Much is known about the mechanisms of tolerance, such as anergy, apoptosis, and regulatory T cells (Treg). However, it is difficult to induce and maintain robust tolerance that is resistant to external perturbations. This suggests other important mechanisms that determine tolerance remain to be elucidated. Foxp3+ regulatory suppressive CD4+ T cells (Treg) are integral for establishing and maintaining tolerance to autoantigens and alloantigens. Treg share many characteristics with nave and activated conventional, CD4+ T cells (Tconv). However, since Treg and Tconv responses are not precisely aligned, these observations do not define the mechanisms of how Treg are directed, or identify why their function is predominantly limited to the right place at the right time. How Treg function is geographically and kinetically channeled in ways distinct from Tconv function remains elusive. In prior work we demonstrated that specific trafficking behavior is required for Treg to fully function and suppress allograft rejection: they must sequentially migrate from blood through microvascular endothelium into the tissue, and then from tissue through afferent lymphatics into the draining lymph nodes (dLN). If any part of this sequence is interrupted, Treg fail to become activated and suppress tissue and LN responses of Tconv and dendritic cell (DC). Thus, a major characteristic of Treg physiology, and a step apparently not required for Tconv and effector function, is afferent lymphatic migration. Our new investigations now demonstrate both natural thymus derived Treg (nTreg) and peripherally induced Treg (iTreg) express elevated lymphotoxin alpha and beta (LT??). Treg use LT?? to migrate across afferent lymphatic endothelial cells (LEC). Treg LT?? binds to the LEC LT beta receptor (LT?R) for transendothelial migration. Treg-LEC engagement induces cytoskeletal changes in the LEC and rapid outgrowth of LEC lamellipodia that engage the Treg. The LT??-LT?R interaction depends non-canonical NF?B-inducing kinase (NIK) signaling via the LT?R in LEC, but does not depend on the classical NF?B or JNK pathways. Transendothelial migration also depends on LEC VCAM engagement and rearrangements of vinculin and filamentous actin. These highly specialized interactions do not occur with Tconv, and do not occur with blood vascular endothelial cells (BEC). Thus Treg-LEC interactions are distinct from those involving Tconv-LEC, Treg-BEC, and Tconv-BEC. Our data demonstrate a novel form of T cell migration used only by Treg in tissues; one that we believe serves an essential role in their suppressive physiology, and identifies a unique therapeutic opportunity for modulating suppression. These observations have led us to propose the hypotheses that: 1.) LT-dependent afferent lymphatic migration is required for Treg to regulate immunity and inflammation peripherally in tissues; 2.) LT-dependent afferent lymphatic migration is required for Treg to regulate immunity and inflammation centrally in dLN secondary lymphoid organs; and 3.) LT??-LT?R-dependent interactions determine immune responses and functions of both Treg and LEC.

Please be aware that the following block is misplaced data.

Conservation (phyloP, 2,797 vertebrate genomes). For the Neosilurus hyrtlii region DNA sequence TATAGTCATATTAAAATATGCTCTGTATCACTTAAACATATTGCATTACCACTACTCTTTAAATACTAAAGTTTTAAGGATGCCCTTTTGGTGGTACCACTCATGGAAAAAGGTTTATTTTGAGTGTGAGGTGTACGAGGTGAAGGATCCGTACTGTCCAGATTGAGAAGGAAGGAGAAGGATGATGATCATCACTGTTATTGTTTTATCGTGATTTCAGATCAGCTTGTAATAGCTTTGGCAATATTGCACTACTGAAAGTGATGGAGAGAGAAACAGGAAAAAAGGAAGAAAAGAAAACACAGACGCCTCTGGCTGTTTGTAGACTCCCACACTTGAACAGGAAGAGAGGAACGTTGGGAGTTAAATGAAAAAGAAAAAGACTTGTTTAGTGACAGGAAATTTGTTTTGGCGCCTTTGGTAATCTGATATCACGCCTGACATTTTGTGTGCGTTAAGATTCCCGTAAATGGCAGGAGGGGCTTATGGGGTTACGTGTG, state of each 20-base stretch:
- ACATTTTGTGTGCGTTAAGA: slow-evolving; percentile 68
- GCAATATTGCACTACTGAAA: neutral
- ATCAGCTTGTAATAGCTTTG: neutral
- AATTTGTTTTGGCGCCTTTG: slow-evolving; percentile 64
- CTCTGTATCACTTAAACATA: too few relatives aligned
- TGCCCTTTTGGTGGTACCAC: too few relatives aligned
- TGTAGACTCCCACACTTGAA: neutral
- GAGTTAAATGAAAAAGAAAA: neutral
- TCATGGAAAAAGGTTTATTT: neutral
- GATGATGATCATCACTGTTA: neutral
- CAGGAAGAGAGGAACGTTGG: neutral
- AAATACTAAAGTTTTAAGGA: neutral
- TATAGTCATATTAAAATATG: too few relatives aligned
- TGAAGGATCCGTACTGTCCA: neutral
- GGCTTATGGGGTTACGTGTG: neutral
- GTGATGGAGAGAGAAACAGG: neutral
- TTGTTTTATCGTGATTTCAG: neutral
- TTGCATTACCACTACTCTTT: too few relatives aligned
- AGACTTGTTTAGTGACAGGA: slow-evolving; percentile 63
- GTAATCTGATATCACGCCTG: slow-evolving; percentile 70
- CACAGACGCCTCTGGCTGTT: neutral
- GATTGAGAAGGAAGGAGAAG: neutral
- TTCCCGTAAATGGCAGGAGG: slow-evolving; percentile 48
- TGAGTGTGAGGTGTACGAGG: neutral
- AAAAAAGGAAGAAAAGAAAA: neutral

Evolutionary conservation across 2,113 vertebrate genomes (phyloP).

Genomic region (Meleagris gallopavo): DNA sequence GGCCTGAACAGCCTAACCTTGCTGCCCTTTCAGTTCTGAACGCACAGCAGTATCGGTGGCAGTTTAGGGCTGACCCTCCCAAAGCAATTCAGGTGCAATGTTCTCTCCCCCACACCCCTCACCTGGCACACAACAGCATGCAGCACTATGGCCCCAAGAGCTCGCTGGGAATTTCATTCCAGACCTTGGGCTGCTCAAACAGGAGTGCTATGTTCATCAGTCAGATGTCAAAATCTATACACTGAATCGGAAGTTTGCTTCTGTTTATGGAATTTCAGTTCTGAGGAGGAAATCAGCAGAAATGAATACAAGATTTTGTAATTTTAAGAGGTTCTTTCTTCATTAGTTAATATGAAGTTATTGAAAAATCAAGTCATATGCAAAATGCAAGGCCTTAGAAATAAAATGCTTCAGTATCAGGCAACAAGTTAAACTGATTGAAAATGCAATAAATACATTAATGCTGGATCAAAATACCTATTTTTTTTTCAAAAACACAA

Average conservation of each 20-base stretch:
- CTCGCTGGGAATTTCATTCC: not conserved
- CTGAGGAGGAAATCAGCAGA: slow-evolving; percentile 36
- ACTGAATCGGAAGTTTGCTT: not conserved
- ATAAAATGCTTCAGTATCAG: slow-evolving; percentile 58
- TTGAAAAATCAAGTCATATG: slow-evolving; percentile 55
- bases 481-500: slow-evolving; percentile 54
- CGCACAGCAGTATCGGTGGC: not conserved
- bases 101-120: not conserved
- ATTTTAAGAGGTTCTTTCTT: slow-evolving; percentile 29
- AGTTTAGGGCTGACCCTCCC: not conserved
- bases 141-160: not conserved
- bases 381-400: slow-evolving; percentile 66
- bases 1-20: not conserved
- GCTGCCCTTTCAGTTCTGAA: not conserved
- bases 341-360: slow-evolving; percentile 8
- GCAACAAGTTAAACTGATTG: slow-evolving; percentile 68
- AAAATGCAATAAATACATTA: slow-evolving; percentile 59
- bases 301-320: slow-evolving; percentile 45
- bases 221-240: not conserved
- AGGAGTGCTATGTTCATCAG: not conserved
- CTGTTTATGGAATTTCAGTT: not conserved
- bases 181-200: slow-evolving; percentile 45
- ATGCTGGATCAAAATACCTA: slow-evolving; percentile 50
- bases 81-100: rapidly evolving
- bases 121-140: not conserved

Achieving tolerance remains the most important goal in transplantation. The significance of the current proposal is that it will define for the first timethe function and mechanisms of lymphotoxins and how they regulated the migration and function of suppressive regulatory T cells. The findings from these investigations will have general applicability to other areas of immunology such as infection, vaccination, and autoimmunity.
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